Reparation. Amends. Atonement.

He stepped onto the pebbly dune, halted, considering his options. The familiar sense of regret surged within him. Could he turn back? Could he simply just walk away? God knew he'd tried to do it before, and in the end he'd found himself just running circles…

The gulls were cawing overhead, causing an infernal racket. It grated on his nerves like sandpaper. He grit his teeth violently.

"Shuddup!" he suddenly cried out in utter frustration. Stooping, he picked up a small rock, charged it, and sent it flying up into the air amidst the circling birds. The stone exploded with a loud bang, spraying out shrapnel everywhere, sending the frightened gulls cawing even more boisterously than before as they scattered. Remy followed them with his eyes as they fled back towards the safety of their nests down the other end of the beach.

Dat sure told dem, he thought with grim satisfaction as he watched them disappear behind the rocks. It was only then that he saw the small figure out on the sand, not more than a couple of hundred yards away, partly hidden by an alcove formed of the heavily layered bulwark that was the cliffs. The figure appeared to be exercising, punching and kicking thin air. From afar, he could just about make out the streak of white in her hair.

Bingo. Looked like he'd finally found the Rogue. And in record time as well, he thought with a smug grin. He could probably even get back in time to catch Wolvie at the bar.

Feeling pleased with himself, he swaggered down the beach towards her, noting the violence of her movements as she battled some unseen foe, her back towards him. No doubt about it, the femme was working off something. And the way she was going at it, he was glad he wasn't on the receiving end of those punches.

"Hey!" he called out, once he was standing only a few metres away from her. "You de Rogue? Logan wants y' back at Dr. McTaggert's place! Dere's gonna be some kinda meetin' or other!"

She stopped fighting the invisible enemy but did not turn to face him, her fists still clenched.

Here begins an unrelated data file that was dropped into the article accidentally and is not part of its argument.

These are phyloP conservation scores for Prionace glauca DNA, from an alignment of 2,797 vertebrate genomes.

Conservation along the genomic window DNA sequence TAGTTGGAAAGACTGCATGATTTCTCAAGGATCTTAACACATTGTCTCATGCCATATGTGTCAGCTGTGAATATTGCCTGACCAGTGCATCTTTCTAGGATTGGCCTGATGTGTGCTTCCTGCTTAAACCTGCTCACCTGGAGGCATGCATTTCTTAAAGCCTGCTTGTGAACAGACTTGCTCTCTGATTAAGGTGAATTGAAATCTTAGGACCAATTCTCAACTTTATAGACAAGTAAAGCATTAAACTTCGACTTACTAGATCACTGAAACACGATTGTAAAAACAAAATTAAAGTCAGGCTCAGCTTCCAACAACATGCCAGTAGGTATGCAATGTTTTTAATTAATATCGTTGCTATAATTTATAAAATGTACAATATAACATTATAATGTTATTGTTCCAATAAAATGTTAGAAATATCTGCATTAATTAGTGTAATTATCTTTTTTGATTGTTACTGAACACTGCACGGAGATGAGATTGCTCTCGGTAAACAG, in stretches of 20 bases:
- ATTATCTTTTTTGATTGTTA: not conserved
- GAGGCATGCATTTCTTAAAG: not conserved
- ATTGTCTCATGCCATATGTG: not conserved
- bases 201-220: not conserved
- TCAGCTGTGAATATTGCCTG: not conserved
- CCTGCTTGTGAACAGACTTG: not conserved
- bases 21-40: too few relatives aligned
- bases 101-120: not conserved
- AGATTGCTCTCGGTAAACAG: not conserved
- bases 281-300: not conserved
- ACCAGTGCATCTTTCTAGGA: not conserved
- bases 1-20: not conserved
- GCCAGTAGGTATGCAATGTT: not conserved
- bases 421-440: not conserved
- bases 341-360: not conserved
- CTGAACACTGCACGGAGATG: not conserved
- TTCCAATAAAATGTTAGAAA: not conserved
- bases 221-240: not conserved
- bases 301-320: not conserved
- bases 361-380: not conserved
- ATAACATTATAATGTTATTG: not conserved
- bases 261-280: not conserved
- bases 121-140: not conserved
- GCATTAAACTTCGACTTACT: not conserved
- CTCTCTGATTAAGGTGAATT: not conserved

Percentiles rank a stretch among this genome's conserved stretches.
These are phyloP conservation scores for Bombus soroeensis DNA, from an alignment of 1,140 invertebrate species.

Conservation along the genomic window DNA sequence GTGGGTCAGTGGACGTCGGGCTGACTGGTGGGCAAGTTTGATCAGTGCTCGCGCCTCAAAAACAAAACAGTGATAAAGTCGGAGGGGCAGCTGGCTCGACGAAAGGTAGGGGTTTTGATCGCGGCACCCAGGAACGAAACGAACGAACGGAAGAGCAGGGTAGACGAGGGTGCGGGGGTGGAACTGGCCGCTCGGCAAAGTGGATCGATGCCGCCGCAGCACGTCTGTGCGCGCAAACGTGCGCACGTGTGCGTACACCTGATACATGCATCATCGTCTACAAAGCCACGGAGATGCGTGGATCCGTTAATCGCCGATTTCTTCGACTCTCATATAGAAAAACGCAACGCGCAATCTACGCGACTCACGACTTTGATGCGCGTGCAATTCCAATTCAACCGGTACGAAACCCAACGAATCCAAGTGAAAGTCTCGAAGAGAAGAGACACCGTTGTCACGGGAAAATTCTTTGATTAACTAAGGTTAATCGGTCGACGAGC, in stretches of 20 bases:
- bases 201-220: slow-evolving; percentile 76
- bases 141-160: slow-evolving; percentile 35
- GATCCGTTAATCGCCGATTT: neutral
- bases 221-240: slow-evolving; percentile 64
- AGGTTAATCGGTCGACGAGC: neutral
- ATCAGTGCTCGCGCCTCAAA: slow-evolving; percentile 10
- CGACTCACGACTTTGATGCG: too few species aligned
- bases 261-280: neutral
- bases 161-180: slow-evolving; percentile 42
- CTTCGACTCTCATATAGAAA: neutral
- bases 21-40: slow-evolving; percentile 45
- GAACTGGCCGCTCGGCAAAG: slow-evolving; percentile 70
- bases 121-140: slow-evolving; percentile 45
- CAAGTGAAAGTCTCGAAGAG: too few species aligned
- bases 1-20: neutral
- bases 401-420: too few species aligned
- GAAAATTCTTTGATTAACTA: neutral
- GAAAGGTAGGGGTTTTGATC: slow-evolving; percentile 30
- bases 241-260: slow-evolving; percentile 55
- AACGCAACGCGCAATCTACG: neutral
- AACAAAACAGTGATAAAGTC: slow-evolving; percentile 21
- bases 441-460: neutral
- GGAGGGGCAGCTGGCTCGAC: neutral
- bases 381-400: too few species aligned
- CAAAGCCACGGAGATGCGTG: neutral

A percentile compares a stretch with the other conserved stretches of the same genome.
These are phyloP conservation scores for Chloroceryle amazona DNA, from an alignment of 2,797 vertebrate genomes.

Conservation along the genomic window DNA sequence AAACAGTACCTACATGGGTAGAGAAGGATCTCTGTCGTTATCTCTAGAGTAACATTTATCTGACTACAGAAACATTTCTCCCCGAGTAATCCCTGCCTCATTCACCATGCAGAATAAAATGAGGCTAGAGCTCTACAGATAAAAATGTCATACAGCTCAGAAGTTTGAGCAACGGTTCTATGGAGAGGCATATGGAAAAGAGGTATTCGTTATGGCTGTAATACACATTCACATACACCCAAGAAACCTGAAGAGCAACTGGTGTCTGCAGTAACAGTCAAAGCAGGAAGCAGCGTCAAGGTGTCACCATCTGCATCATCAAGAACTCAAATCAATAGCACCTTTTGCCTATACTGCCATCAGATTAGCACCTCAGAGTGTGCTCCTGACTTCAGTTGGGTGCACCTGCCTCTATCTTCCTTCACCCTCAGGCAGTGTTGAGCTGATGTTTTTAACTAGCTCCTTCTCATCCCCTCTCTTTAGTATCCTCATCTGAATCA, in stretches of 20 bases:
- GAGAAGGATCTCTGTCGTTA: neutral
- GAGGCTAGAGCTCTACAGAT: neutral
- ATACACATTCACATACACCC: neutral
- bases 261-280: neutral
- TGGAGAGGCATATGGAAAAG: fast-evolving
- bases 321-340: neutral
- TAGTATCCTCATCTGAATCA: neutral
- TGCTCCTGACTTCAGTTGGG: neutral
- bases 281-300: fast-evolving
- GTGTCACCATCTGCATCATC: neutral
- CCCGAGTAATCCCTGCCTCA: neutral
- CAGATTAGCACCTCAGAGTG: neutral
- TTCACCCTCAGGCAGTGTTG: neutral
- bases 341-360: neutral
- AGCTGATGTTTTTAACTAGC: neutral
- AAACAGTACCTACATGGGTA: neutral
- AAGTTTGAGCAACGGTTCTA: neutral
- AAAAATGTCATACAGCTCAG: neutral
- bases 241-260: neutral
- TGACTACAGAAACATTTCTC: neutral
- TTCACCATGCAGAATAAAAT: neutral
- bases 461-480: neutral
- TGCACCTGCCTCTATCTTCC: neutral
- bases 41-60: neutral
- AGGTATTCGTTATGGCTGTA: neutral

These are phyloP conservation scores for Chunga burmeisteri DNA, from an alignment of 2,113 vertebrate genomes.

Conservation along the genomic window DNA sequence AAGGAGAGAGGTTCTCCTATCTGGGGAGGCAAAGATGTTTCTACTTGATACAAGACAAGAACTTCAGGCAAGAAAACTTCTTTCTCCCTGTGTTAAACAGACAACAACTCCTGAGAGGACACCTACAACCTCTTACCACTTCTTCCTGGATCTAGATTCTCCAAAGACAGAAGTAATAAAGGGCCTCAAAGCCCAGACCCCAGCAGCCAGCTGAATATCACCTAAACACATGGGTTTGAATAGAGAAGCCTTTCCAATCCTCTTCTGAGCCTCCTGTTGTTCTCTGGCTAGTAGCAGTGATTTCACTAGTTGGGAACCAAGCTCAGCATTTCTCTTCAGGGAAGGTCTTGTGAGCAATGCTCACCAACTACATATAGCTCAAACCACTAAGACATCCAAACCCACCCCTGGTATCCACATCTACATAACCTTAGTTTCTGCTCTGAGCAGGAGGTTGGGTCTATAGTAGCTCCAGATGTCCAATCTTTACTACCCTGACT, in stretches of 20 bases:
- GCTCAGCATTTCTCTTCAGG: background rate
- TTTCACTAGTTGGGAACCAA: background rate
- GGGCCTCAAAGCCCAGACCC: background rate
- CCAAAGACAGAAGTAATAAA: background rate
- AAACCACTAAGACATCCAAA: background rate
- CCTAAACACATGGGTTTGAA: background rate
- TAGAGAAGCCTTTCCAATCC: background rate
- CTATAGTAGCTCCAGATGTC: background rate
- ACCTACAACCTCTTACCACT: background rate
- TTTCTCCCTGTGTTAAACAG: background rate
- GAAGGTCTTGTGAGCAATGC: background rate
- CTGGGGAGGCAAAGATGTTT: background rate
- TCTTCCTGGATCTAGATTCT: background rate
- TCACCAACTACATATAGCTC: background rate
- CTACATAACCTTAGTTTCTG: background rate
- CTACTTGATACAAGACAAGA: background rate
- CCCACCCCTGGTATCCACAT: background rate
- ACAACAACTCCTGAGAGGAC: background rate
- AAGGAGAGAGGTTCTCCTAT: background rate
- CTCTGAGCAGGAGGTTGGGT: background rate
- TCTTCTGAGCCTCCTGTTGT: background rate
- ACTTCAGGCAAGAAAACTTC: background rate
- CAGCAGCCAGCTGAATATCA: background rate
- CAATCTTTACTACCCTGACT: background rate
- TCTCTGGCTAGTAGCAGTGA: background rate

"Ah'm busy," she returned coldly. "Leave me alone."

He wasn't sure what surprised him more – the acid tone of her voice, or the Southern accent. It reminded him even more acutely of home.

"Didn' you hear my explosion?" he asked, wondering why she was taking this all so calmly. The bang he'd created would've certainly been close enough for her to hear; not to mention his shouting at the seagulls.

"Ah hear a lot of explosions," she replied shortly. "Y'all want me t' give yah a round of applause or somethin'?"

Ouch. Logan hadn't been joking about the whiplash thing.

"Dey all be waitin' for you, chere," he replied, thinking it best if he changed the subject rapidly. "An' if I keep Logan waitin' for y' den…"

"Chere?" she interrupted with cold humour, ignoring pretty much everything he'd said. "What bayou did Storm fish you out from, swamp rat?"

She turned, maybe out of curiosity, maybe out of the same yearning for home that he felt. And when she turned, the first thing he noticed were those eyes. Big and beautiful and a brilliant green. He'd seen her around, sure, but he'd never noticed her eyes before… Why hadn't he noticed her eyes before? Looking into them, it was like the first time he'd met her. And the way she was staring back at him, like it was her first time too… She'd seen him before, hadn't she? He could've sworn only yesterday they'd cast one another a fleeting, uninterested glance in the corridor. Or had they…?

He found himself staring at her in a way he didn't often stare at women. Stupidly.

"So you're the good-for-nuthin' Cajun everyone's been talkin' 'bout," she said at last, breaking the confused silence that had so suddenly sprung and lingered between them. That's what it was – confusion. A corner of her mouth was upturned, showing some conciliatory attempt at humour. He shook himself.

Whoa! What de hell happened jus' den…?

"I guess my reputation precedes me," he half-joked, feeling the words come out awkwardly, as if he hadn't poured enough of the intended charm into the sentence, as if he'd neglected to do so at the last minute out of an inexplicable uncertainty as to whether it was appropriate. Nevertheless she smiled, the wind whipping cinnamon curls about her face. She smiled! Dieu! Look at dat smile!

"Maybe," she conceded, pursing up her lips in order to stifle the smile, but not quite succeeding. "You're the one who blows things up."